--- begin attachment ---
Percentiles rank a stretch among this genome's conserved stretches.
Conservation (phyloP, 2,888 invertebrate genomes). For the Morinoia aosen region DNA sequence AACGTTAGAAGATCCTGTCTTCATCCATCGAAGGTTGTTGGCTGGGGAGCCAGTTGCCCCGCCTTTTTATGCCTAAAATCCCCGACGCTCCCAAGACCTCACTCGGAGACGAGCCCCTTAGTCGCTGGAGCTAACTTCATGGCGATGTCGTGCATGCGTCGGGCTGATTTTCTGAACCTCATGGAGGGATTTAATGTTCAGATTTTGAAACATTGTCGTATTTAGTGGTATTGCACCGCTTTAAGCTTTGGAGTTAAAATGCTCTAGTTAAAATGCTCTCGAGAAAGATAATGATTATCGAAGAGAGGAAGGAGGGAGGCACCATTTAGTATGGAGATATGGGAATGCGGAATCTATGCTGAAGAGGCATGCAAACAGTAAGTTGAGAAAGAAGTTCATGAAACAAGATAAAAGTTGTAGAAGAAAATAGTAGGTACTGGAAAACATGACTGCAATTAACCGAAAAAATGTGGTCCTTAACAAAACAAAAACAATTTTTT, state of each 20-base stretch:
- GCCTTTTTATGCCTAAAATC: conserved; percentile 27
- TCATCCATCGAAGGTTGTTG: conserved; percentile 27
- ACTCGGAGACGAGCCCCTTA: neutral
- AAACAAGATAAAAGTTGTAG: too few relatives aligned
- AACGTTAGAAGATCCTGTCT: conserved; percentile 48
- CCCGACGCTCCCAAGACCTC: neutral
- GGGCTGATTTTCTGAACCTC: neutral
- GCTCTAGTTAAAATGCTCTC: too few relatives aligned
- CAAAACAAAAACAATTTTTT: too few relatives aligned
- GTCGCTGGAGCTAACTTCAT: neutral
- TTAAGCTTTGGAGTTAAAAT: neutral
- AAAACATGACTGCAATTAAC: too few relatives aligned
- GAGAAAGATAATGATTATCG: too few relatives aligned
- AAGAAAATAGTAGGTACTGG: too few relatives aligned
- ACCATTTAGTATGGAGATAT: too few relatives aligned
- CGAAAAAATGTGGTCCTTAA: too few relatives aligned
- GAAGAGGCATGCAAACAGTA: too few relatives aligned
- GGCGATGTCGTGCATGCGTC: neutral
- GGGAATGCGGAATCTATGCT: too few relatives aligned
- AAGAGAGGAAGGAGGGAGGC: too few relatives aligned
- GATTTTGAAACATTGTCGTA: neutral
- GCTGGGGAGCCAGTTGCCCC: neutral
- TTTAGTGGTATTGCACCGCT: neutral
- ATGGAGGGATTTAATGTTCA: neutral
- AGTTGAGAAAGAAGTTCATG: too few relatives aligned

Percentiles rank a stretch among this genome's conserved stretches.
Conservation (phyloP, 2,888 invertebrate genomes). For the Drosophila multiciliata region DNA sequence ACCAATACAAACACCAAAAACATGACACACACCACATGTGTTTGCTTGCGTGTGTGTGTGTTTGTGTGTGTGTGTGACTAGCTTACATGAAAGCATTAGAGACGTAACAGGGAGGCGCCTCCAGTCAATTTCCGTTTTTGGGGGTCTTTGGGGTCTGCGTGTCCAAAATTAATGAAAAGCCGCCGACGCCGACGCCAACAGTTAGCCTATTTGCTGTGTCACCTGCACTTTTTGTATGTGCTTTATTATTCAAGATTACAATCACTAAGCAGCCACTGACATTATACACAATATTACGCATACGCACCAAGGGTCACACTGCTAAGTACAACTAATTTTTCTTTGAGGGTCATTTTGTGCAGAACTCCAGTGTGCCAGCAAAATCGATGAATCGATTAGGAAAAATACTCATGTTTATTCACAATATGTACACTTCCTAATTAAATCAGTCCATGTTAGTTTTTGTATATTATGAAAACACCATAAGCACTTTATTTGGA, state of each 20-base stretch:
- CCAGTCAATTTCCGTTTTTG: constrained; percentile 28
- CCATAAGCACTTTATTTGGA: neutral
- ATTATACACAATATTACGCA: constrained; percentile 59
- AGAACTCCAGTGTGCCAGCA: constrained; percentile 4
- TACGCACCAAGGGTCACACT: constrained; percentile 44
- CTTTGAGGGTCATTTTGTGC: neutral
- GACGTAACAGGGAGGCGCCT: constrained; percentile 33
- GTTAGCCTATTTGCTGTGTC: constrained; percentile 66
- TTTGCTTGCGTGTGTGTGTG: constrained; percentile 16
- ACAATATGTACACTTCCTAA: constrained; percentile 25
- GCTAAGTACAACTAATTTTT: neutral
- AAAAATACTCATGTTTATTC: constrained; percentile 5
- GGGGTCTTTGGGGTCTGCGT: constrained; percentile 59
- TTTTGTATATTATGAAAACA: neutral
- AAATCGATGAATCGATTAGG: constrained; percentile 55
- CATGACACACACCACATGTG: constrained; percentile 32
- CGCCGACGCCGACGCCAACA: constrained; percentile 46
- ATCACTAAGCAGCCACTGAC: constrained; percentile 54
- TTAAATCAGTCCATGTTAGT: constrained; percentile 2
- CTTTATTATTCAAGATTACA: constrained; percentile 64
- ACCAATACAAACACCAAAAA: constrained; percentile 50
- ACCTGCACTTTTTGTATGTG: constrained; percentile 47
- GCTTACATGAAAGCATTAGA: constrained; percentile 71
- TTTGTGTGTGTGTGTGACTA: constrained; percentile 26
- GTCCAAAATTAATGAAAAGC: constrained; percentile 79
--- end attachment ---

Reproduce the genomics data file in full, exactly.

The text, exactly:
Percentiles rank a stretch among this genome's conserved stretches.
Conservation (phyloP, 2,888 invertebrate genomes). For the Morinoia aosen region DNA sequence AACGTTAGAAGATCCTGTCTTCATCCATCGAAGGTTGTTGGCTGGGGAGCCAGTTGCCCCGCCTTTTTATGCCTAAAATCCCCGACGCTCCCAAGACCTCACTCGGAGACGAGCCCCTTAGTCGCTGGAGCTAACTTCATGGCGATGTCGTGCATGCGTCGGGCTGATTTTCTGAACCTCATGGAGGGATTTAATGTTCAGATTTTGAAACATTGTCGTATTTAGTGGTATTGCACCGCTTTAAGCTTTGGAGTTAAAATGCTCTAGTTAAAATGCTCTCGAGAAAGATAATGATTATCGAAGAGAGGAAGGAGGGAGGCACCATTTAGTATGGAGATATGGGAATGCGGAATCTATGCTGAAGAGGCATGCAAACAGTAAGTTGAGAAAGAAGTTCATGAAACAAGATAAAAGTTGTAGAAGAAAATAGTAGGTACTGGAAAACATGACTGCAATTAACCGAAAAAATGTGGTCCTTAACAAAACAAAAACAATTTTTT, state of each 20-base stretch:
- GCCTTTTTATGCCTAAAATC: conserved; percentile 27
- TCATCCATCGAAGGTTGTTG: conserved; percentile 27
- ACTCGGAGACGAGCCCCTTA: neutral
- AAACAAGATAAAAGTTGTAG: too few relatives aligned
- AACGTTAGAAGATCCTGTCT: conserved; percentile 48
- CCCGACGCTCCCAAGACCTC: neutral
- GGGCTGATTTTCTGAACCTC: neutral
- GCTCTAGTTAAAATGCTCTC: too few relatives aligned
- CAAAACAAAAACAATTTTTT: too few relatives aligned
- GTCGCTGGAGCTAACTTCAT: neutral
- TTAAGCTTTGGAGTTAAAAT: neutral
- AAAACATGACTGCAATTAAC: too few relatives aligned
- GAGAAAGATAATGATTATCG: too few relatives aligned
- AAGAAAATAGTAGGTACTGG: too few relatives aligned
- ACCATTTAGTATGGAGATAT: too few relatives aligned
- CGAAAAAATGTGGTCCTTAA: too few relatives aligned
- GAAGAGGCATGCAAACAGTA: too few relatives aligned
- GGCGATGTCGTGCATGCGTC: neutral
- GGGAATGCGGAATCTATGCT: too few relatives aligned
- AAGAGAGGAAGGAGGGAGGC: too few relatives aligned
- GATTTTGAAACATTGTCGTA: neutral
- GCTGGGGAGCCAGTTGCCCC: neutral
- TTTAGTGGTATTGCACCGCT: neutral
- ATGGAGGGATTTAATGTTCA: neutral
- AGTTGAGAAAGAAGTTCATG: too few relatives aligned

Percentiles rank a stretch among this genome's conserved stretches.
Conservation (phyloP, 2,888 invertebrate genomes). For the Drosophila multiciliata region DNA sequence ACCAATACAAACACCAAAAACATGACACACACCACATGTGTTTGCTTGCGTGTGTGTGTGTTTGTGTGTGTGTGTGACTAGCTTACATGAAAGCATTAGAGACGTAACAGGGAGGCGCCTCCAGTCAATTTCCGTTTTTGGGGGTCTTTGGGGTCTGCGTGTCCAAAATTAATGAAAAGCCGCCGACGCCGACGCCAACAGTTAGCCTATTTGCTGTGTCACCTGCACTTTTTGTATGTGCTTTATTATTCAAGATTACAATCACTAAGCAGCCACTGACATTATACACAATATTACGCATACGCACCAAGGGTCACACTGCTAAGTACAACTAATTTTTCTTTGAGGGTCATTTTGTGCAGAACTCCAGTGTGCCAGCAAAATCGATGAATCGATTAGGAAAAATACTCATGTTTATTCACAATATGTACACTTCCTAATTAAATCAGTCCATGTTAGTTTTTGTATATTATGAAAACACCATAAGCACTTTATTTGGA, state of each 20-base stretch:
- CCAGTCAATTTCCGTTTTTG: constrained; percentile 28
- CCATAAGCACTTTATTTGGA: neutral
- ATTATACACAATATTACGCA: constrained; percentile 59
- AGAACTCCAGTGTGCCAGCA: constrained; percentile 4
- TACGCACCAAGGGTCACACT: constrained; percentile 44
- CTTTGAGGGTCATTTTGTGC: neutral
- GACGTAACAGGGAGGCGCCT: constrained; percentile 33
- GTTAGCCTATTTGCTGTGTC: constrained; percentile 66
- TTTGCTTGCGTGTGTGTGTG: constrained; percentile 16
- ACAATATGTACACTTCCTAA: constrained; percentile 25
- GCTAAGTACAACTAATTTTT: neutral
- AAAAATACTCATGTTTATTC: constrained; percentile 5
- GGGGTCTTTGGGGTCTGCGT: constrained; percentile 59
- TTTTGTATATTATGAAAACA: neutral
- AAATCGATGAATCGATTAGG: constrained; percentile 55
- CATGACACACACCACATGTG: constrained; percentile 32
- CGCCGACGCCGACGCCAACA: constrained; percentile 46
- ATCACTAAGCAGCCACTGAC: constrained; percentile 54
- TTAAATCAGTCCATGTTAGT: constrained; percentile 2
- CTTTATTATTCAAGATTACA: constrained; percentile 64
- ACCAATACAAACACCAAAAA: constrained; percentile 50
- ACCTGCACTTTTTGTATGTG: constrained; percentile 47
- GCTTACATGAAAGCATTAGA: constrained; percentile 71
- TTTGTGTGTGTGTGTGACTA: constrained; percentile 26
- GTCCAAAATTAATGAAAAGC: constrained; percentile 79